Yellow Forward Voltage: 1.9-2.1V (at 20mA)
    Green Forward Voltage: 2.8-3.6V (at 20mA)
    Blue Forward Voltage: 2.8-3.6V (at 20mA)

    if the voltage is 12v how are you working out the resister value and the mA

    thanks
     
  15. Dodgydave

    Distinguished Member

    Jun 22, 2012
    4,986
    745
    Hi Paddy, each led has a different voltage drop, so 3 reds will give a voltage drop of approx 9v, whereas 3 yellows are 6v, so 20mA for the reds needs a 300 ohms resistor,and 20mA for the yellow needs a 150 ohms.

    Red resistor is 6v/20mA = 300

    Yellow resistor is 3v/20mA =150
     
  16. paddyhughes086

    Thread Starter Active Member

    Jan 30, 2011
    48
    0
    thanks dave

    so 3 red at 3v is 9v at 20mA... 9v/20mA =450

    if the mA of led is between 20mA-30mA would i have the value to 25mA
     
  17. Dodgydave

    Distinguished Member

    Jun 22, 2012
    4,986
    745
    three reds is 9v, subtract from the supply so 12-9= 3v, the resistor drops the remaining voltage and sets the current,

    thats 3v/20mA = 150 ohms
     
    Last edited: Mar 12, 2015
  18. Reloadron

    Active Member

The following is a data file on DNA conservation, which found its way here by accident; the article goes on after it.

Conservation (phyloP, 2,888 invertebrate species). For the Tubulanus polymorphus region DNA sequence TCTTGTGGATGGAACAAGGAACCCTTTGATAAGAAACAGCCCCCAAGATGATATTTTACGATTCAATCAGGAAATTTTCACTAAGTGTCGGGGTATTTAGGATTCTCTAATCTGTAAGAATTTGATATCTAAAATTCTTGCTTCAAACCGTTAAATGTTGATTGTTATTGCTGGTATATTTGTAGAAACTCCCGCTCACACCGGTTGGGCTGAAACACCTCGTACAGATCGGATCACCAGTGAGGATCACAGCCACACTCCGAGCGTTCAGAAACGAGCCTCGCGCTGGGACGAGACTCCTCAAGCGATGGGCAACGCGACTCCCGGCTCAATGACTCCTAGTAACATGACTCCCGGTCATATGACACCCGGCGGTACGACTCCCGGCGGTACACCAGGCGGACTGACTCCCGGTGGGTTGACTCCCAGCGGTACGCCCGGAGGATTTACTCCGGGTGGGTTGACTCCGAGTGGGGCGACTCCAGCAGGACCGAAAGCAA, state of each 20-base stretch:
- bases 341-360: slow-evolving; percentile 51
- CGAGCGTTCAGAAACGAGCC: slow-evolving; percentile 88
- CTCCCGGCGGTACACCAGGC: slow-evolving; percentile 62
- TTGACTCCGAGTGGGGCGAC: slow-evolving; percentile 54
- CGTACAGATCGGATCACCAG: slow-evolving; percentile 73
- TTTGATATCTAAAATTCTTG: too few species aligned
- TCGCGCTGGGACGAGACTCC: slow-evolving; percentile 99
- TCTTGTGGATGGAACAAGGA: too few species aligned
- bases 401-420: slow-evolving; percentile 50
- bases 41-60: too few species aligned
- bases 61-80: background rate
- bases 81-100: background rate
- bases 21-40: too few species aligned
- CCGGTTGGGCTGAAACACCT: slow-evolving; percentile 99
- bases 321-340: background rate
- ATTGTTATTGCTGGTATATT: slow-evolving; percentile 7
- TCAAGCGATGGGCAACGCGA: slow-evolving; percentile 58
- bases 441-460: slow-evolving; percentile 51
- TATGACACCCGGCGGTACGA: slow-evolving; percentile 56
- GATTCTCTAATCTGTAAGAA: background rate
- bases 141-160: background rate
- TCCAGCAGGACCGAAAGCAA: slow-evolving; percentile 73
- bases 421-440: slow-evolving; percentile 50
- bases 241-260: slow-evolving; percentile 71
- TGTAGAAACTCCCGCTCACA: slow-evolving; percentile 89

Jan 15, 2015
    963
    232
    Just a simple question here. You say "LM3914 based LED VU Meter" VU is Volume Units which are Logarithmic and the LM3914 is a linear chip. If you do in fact want a VU meter representation wouldn't the LM3915 be the better choice? That would afford 3 db log steps.

    Ron
     
  19. paddyhughes086

    Thread Starter Active Member

    Jan 30, 2011
    48
    0
    Sorry to keep at you. How are you working out the 300 resister what's the equation
     
  20. Dodgydave

    Distinguished Member

    Jun 22, 2012
    4,986
    745
    what 300 resistor? if you mean the resistor to select for the red current, then as explained previously

    3 yellow leds in series gives a volt drop of 2Vx 3= 6V, its run from a 12V supply so we need to drop 12-6 = 6V at 20mA thats 6V/20mA = 300 ohms.
     
    Last edited: Mar 12, 2015
Loading...